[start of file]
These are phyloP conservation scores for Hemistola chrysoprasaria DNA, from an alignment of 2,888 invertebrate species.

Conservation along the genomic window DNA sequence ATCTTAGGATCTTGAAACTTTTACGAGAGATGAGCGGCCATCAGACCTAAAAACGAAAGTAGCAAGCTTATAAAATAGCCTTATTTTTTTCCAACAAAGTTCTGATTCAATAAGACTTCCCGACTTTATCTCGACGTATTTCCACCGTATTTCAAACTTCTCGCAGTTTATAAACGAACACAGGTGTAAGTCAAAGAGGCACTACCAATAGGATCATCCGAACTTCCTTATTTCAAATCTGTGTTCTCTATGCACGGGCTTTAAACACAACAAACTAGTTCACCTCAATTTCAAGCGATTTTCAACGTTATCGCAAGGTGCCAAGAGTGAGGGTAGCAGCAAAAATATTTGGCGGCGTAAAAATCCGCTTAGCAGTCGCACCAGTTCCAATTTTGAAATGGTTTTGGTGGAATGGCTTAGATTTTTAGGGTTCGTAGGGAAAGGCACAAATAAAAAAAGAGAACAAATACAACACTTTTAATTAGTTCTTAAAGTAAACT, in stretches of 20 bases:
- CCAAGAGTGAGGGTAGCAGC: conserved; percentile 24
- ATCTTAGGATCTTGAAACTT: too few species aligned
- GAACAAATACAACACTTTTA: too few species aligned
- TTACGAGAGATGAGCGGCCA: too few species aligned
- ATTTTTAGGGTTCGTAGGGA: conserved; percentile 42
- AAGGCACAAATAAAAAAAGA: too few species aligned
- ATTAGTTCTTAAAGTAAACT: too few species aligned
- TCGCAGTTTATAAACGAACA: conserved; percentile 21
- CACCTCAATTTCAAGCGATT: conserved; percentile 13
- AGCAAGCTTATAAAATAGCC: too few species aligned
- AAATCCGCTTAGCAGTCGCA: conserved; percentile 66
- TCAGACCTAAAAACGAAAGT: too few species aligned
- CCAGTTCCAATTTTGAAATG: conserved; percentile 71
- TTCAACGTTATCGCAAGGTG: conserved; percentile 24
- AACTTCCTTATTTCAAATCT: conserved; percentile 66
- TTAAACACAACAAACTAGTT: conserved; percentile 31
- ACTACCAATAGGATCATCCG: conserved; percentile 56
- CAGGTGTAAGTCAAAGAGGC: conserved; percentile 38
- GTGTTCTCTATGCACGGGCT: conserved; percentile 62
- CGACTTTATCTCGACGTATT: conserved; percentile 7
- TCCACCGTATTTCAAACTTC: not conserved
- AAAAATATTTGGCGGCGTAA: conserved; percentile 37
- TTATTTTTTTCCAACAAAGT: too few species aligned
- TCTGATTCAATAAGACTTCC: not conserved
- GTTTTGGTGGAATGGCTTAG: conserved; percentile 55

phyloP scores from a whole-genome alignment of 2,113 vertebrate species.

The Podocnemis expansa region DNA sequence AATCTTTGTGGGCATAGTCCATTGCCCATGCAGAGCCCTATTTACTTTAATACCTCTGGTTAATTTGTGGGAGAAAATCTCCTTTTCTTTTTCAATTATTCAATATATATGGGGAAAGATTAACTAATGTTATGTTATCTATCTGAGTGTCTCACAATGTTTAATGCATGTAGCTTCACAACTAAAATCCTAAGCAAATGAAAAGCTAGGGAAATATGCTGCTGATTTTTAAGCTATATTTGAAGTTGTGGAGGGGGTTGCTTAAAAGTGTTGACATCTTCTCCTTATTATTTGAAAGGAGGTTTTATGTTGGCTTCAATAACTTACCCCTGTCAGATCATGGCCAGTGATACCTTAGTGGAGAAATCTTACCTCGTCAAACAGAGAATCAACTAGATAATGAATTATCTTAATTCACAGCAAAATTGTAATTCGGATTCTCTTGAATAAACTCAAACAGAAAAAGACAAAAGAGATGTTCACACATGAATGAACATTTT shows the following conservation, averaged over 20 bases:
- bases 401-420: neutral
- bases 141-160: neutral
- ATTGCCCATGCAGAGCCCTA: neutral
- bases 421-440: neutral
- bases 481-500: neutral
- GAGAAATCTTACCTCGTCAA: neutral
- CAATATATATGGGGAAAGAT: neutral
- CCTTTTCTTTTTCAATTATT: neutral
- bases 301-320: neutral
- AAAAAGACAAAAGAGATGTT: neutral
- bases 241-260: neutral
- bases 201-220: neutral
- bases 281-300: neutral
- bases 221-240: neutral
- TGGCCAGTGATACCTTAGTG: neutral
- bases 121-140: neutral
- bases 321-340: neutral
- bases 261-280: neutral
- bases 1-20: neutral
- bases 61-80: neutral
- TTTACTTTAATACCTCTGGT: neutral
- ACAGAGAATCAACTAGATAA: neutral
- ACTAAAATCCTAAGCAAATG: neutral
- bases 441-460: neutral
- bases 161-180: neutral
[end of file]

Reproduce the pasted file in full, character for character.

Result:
These are phyloP conservation scores for Hemistola chrysoprasaria DNA, from an alignment of 2,888 invertebrate species.

Conservation along the genomic window DNA sequence ATCTTAGGATCTTGAAACTTTTACGAGAGATGAGCGGCCATCAGACCTAAAAACGAAAGTAGCAAGCTTATAAAATAGCCTTATTTTTTTCCAACAAAGTTCTGATTCAATAAGACTTCCCGACTTTATCTCGACGTATTTCCACCGTATTTCAAACTTCTCGCAGTTTATAAACGAACACAGGTGTAAGTCAAAGAGGCACTACCAATAGGATCATCCGAACTTCCTTATTTCAAATCTGTGTTCTCTATGCACGGGCTTTAAACACAACAAACTAGTTCACCTCAATTTCAAGCGATTTTCAACGTTATCGCAAGGTGCCAAGAGTGAGGGTAGCAGCAAAAATATTTGGCGGCGTAAAAATCCGCTTAGCAGTCGCACCAGTTCCAATTTTGAAATGGTTTTGGTGGAATGGCTTAGATTTTTAGGGTTCGTAGGGAAAGGCACAAATAAAAAAAGAGAACAAATACAACACTTTTAATTAGTTCTTAAAGTAAACT, in stretches of 20 bases:
- CCAAGAGTGAGGGTAGCAGC: conserved; percentile 24
- ATCTTAGGATCTTGAAACTT: too few species aligned
- GAACAAATACAACACTTTTA: too few species aligned
- TTACGAGAGATGAGCGGCCA: too few species aligned
- ATTTTTAGGGTTCGTAGGGA: conserved; percentile 42
- AAGGCACAAATAAAAAAAGA: too few species aligned
- ATTAGTTCTTAAAGTAAACT: too few species aligned
- TCGCAGTTTATAAACGAACA: conserved; percentile 21
- CACCTCAATTTCAAGCGATT: conserved; percentile 13
- AGCAAGCTTATAAAATAGCC: too few species aligned
- AAATCCGCTTAGCAGTCGCA: conserved; percentile 66
- TCAGACCTAAAAACGAAAGT: too few species aligned
- CCAGTTCCAATTTTGAAATG: conserved; percentile 71
- TTCAACGTTATCGCAAGGTG: conserved; percentile 24
- AACTTCCTTATTTCAAATCT: conserved; percentile 66
- TTAAACACAACAAACTAGTT: conserved; percentile 31
- ACTACCAATAGGATCATCCG: conserved; percentile 56
- CAGGTGTAAGTCAAAGAGGC: conserved; percentile 38
- GTGTTCTCTATGCACGGGCT: conserved; percentile 62
- CGACTTTATCTCGACGTATT: conserved; percentile 7
- TCCACCGTATTTCAAACTTC: not conserved
- AAAAATATTTGGCGGCGTAA: conserved; percentile 37
- TTATTTTTTTCCAACAAAGT: too few species aligned
- TCTGATTCAATAAGACTTCC: not conserved
- GTTTTGGTGGAATGGCTTAG: conserved; percentile 55

phyloP scores from a whole-genome alignment of 2,113 vertebrate species.

The Podocnemis expansa region DNA sequence AATCTTTGTGGGCATAGTCCATTGCCCATGCAGAGCCCTATTTACTTTAATACCTCTGGTTAATTTGTGGGAGAAAATCTCCTTTTCTTTTTCAATTATTCAATATATATGGGGAAAGATTAACTAATGTTATGTTATCTATCTGAGTGTCTCACAATGTTTAATGCATGTAGCTTCACAACTAAAATCCTAAGCAAATGAAAAGCTAGGGAAATATGCTGCTGATTTTTAAGCTATATTTGAAGTTGTGGAGGGGGTTGCTTAAAAGTGTTGACATCTTCTCCTTATTATTTGAAAGGAGGTTTTATGTTGGCTTCAATAACTTACCCCTGTCAGATCATGGCCAGTGATACCTTAGTGGAGAAATCTTACCTCGTCAAACAGAGAATCAACTAGATAATGAATTATCTTAATTCACAGCAAAATTGTAATTCGGATTCTCTTGAATAAACTCAAACAGAAAAAGACAAAAGAGATGTTCACACATGAATGAACATTTT shows the following conservation, averaged over 20 bases:
- bases 401-420: neutral
- bases 141-160: neutral
- ATTGCCCATGCAGAGCCCTA: neutral
- bases 421-440: neutral
- bases 481-500: neutral
- GAGAAATCTTACCTCGTCAA: neutral
- CAATATATATGGGGAAAGAT: neutral
- CCTTTTCTTTTTCAATTATT: neutral
- bases 301-320: neutral
- AAAAAGACAAAAGAGATGTT: neutral
- bases 241-260: neutral
- bases 201-220: neutral
- bases 281-300: neutral
- bases 221-240: neutral
- TGGCCAGTGATACCTTAGTG: neutral
- bases 121-140: neutral
- bases 321-340: neutral
- bases 261-280: neutral
- bases 1-20: neutral
- bases 61-80: neutral
- TTTACTTTAATACCTCTGGT: neutral
- ACAGAGAATCAACTAGATAA: neutral
- ACTAAAATCCTAAGCAAATG: neutral
- bases 441-460: neutral
- bases 161-180: neutral